Crime Library: Criminal Minds and Methods

Stone Upon Stone: Sing Sing Prison

The Ravisher: Edward Haight

One of the most reviled killers to ever sit on death row at Sing Sing was a teenager. His name was Edward Haight. His shocking story, which generated national headlines in the autumn of 1942, began in the tranquil village of Bedford in Westchester County. On September 15, 1942, two girls, Margaret Lynch, 7, and her sister Helen, 9 were seen getting into a Ford station wagon that was reported stolen in nearby Stamford, Connecticut. They were never seen alive again. By late night, a massive search for the missing girls was conducted in New York, Connecticut and Massachusetts. Hundreds of cops and volunteers, armed with shotguns, rifles and clubs scoured the countryside. Police investigation revealed that several other children had observed the same station wagon cruising in the area.

Edward Haight

Soon, police located a young woman who said she was driving on the Merritt Parkway earlier that day when she experienced a scary incident with another motorist. She told police that a young man who was driving a Ford station wagon had forced her over to the side of the road. When she asked him what he wanted. The man replied, "I want you!" As the suspect tried to assault her, the woman's dogs, who were in the back of her car, tried to bite him. The man jumped back into his car and sped away. But she was able to provide police with a description.

The very next day, a Connecticut state trooper was driving along a road in north Stamford when he observed Edward Haight, 16, drive by in a small truck. The Haight family was well known to the police since they had many run-ins with local cops. When Haight was pulled over, police found a gas ration book from the stolen Ford station wagon in his pocket. He was taken into custody and soon confessed to the murder of both Lynch sisters.

Newspaper headline on the day Edward Haight was arrested by police. From <em>The New York Daily News</>, September 16, 1942
Newspaper headline on the day
Edward Haight was arrested by
police. From The New York
Daily News, September 16, 1942

Edward Haight took cops to the place where he disposed of the little girls after he tried to rape them. Helen's body was fished out of the Kensico Reservoir. Margaret had been strangled and her body was located in the woods near the reservoir. "I put a handkerchief in Margaret's mouth to stop her from screaming," he said. When he tried to rape her, the little girl fought and Haight mutilated her with a large hunting knife. With the body still in his car and Helen tied up in the trunk, he cruised into the village of Bedford to get some food. Haight then drove to a deserted wooded area and sexually assaulted Helen. He then placed the terrified girl under the car and drove over her several times, killing her. "I threw her off the bridge into the creek," Haight said, just as an ambulance drove by on its way to an unrelated car accident. Then he abandoned the stolen car in nearby Stamford and walked home.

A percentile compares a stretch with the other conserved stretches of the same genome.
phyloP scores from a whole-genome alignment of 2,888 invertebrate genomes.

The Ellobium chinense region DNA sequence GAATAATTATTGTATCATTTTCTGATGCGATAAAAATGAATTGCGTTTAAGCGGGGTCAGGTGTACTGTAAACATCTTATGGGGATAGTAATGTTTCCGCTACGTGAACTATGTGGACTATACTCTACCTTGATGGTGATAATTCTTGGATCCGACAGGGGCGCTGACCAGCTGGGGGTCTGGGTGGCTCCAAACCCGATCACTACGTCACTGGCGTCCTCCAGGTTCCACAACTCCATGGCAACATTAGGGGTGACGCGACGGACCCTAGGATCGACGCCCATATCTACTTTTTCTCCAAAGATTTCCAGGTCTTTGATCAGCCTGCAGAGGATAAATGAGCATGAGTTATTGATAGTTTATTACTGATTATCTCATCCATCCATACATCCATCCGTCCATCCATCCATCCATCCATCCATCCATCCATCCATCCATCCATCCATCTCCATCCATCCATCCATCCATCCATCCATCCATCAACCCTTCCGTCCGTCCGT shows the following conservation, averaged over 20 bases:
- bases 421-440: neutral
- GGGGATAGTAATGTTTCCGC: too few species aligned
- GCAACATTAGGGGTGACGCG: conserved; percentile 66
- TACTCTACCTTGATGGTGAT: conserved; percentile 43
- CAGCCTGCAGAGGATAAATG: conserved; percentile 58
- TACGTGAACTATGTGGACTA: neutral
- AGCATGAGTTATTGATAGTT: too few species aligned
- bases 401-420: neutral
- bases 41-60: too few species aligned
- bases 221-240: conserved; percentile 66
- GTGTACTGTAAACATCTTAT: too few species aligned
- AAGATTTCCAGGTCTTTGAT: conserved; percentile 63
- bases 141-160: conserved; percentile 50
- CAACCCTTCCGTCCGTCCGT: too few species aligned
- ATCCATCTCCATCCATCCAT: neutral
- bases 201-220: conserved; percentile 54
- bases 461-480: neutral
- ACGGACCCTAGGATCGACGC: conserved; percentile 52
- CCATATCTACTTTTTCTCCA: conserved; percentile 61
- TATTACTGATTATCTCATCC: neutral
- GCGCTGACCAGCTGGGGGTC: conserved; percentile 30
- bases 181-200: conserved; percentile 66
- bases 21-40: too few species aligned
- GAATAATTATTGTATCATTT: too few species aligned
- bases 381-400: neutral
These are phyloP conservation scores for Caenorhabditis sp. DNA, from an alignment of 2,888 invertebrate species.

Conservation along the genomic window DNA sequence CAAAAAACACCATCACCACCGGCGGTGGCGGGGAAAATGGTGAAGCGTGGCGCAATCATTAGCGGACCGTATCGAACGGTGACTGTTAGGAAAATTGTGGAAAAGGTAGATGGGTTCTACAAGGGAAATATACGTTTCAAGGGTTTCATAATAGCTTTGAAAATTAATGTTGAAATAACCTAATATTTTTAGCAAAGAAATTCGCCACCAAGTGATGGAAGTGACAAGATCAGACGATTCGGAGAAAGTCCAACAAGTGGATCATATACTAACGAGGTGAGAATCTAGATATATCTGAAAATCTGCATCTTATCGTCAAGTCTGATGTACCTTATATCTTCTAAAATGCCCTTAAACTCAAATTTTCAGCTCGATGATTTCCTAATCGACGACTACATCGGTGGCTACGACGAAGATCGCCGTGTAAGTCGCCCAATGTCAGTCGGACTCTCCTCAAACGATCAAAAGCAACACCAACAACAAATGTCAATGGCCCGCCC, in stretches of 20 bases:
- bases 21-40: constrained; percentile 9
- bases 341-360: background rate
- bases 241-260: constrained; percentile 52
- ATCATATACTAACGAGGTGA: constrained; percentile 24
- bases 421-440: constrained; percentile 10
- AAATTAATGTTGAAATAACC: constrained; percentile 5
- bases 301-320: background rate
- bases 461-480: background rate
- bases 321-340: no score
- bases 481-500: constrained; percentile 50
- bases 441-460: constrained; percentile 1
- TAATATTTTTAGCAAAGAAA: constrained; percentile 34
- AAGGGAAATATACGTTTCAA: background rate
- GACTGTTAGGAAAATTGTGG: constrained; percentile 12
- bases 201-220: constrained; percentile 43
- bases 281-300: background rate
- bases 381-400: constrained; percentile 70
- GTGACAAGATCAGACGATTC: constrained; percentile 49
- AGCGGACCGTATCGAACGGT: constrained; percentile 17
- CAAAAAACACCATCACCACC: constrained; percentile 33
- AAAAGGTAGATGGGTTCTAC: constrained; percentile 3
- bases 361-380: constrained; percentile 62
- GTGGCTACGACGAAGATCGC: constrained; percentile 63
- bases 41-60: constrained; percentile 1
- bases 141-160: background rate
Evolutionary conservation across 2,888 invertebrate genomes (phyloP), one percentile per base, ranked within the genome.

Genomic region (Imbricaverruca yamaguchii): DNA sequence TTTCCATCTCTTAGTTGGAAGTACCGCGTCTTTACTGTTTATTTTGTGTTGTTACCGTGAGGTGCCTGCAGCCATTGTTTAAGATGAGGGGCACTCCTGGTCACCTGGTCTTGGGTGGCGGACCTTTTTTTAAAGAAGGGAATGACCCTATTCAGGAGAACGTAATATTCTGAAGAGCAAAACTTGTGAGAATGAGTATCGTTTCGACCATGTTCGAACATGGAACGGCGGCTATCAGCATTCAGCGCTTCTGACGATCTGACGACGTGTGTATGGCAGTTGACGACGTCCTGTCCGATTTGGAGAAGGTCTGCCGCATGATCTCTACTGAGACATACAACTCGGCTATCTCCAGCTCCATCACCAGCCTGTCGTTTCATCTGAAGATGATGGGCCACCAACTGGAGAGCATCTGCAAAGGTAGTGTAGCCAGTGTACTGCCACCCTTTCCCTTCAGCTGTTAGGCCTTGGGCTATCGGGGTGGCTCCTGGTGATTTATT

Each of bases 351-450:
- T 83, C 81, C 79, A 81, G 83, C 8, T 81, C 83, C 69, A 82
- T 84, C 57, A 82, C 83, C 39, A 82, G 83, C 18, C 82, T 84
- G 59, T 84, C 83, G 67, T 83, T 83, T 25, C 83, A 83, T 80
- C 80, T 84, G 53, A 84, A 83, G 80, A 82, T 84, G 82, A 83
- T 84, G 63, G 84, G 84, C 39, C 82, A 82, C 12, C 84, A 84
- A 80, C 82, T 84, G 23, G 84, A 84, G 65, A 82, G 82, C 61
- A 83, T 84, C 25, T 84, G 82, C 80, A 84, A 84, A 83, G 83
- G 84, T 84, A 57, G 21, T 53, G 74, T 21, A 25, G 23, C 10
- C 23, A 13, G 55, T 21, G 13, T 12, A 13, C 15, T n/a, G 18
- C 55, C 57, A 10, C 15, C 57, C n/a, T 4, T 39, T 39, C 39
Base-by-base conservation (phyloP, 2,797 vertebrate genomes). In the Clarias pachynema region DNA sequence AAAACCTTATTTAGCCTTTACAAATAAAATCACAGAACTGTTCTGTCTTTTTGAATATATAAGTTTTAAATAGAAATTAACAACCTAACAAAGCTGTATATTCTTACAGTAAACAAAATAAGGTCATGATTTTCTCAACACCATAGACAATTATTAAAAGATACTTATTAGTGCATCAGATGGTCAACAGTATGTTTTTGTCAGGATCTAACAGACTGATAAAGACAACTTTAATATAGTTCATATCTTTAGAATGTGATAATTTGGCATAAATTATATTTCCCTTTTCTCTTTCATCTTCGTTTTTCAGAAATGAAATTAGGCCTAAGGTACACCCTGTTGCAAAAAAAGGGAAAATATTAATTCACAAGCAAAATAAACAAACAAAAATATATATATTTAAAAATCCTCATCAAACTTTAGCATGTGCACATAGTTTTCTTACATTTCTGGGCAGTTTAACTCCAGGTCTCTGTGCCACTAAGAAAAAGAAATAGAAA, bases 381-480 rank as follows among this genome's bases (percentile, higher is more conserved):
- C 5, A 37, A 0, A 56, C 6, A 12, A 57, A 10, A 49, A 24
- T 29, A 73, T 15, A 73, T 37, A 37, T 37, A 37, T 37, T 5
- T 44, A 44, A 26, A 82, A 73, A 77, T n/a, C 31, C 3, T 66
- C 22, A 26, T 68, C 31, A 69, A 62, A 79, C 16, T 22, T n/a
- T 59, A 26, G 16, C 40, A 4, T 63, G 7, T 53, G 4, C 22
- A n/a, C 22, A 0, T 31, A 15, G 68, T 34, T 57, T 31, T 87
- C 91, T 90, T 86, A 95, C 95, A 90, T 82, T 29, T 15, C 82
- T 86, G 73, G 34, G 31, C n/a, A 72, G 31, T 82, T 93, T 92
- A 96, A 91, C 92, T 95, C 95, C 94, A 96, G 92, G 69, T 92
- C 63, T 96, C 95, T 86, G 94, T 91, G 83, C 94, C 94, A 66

Haight was charged with two counts of first-degree murder and locked up in the Bedford jail. At his arraignment the next day, Haight smiled and showed no remorse. He was talkative to reporters and freely gave out details of the crimes. On September 24, Haight pleaded not guilty in White Plains County Court. "It was hard to believe that the coverall-clad, black-haired youth was Edward Haight, self-confessed ravisher and slayer of two small Bedford girls 10 days ago in brutal crimes that rocked the nation!" said a story in a local newspaper.

A newspaper story on the day of Haight's execution. From The Citizen Register, July 8, 1943.
A newspaper story on the day of
Haight's execution. From The
Citizen Register, July 8, 1943.

During the trial, which opened on October 29, both the prosecution and defense psychiatrists offered conflicting opinions on the defendant's sanity. Haight had a wretched upbringing and lived in a place that was "as bad as a shack on a public dump" said one attorney. Meanwhile, the teenage killer alternately grinned, smiled and twiddled his thumbs in the courtroom. When the prosecutor held up photographs of the dead girls for the jurors, Haight actually broke out into a laugh. On November 5, Haight was found guilty of first-degree murder. "Edward Haight, still amused and apparently proud of his brutal, cold-blooded murder of two little girls, started down the last mile of his short life," said the Citizen's Register newspaper. Deliberations lasted less than one hour. As the guilty verdict was read, Haight smiled broadly at the jury. When his father came over to talk to him, Edward shrugged his shoulders and said "So what?"

He was taken immediately over to death row in Sing Sing. Ironically, Edward's father, Arnold Haight, once did four years at Sing Sing for a burglary back in 1932. Over the next eight months, Edward maintained an ongoing attitude of bravado and indifference. He lay in his bunk most of the day and spoke to almost no one. He ate vigorously though and gained over 50 pounds on prison food. When asked if he wanted anything, Edward said to the guards, "I'm not asking for nothing!"

But when he was interviewed on the day of his execution, he told reporters: "I was a fool. I don't know why I did it. I'm pretty sure this is my last day. And I'm only 17!" On July 8, 1943, he became the youngest person to be executed in Sing Sing's electric chair. His father was unable to claim his body and Edward Haight was buried in a plot of quick lime in nearby Peekskill.

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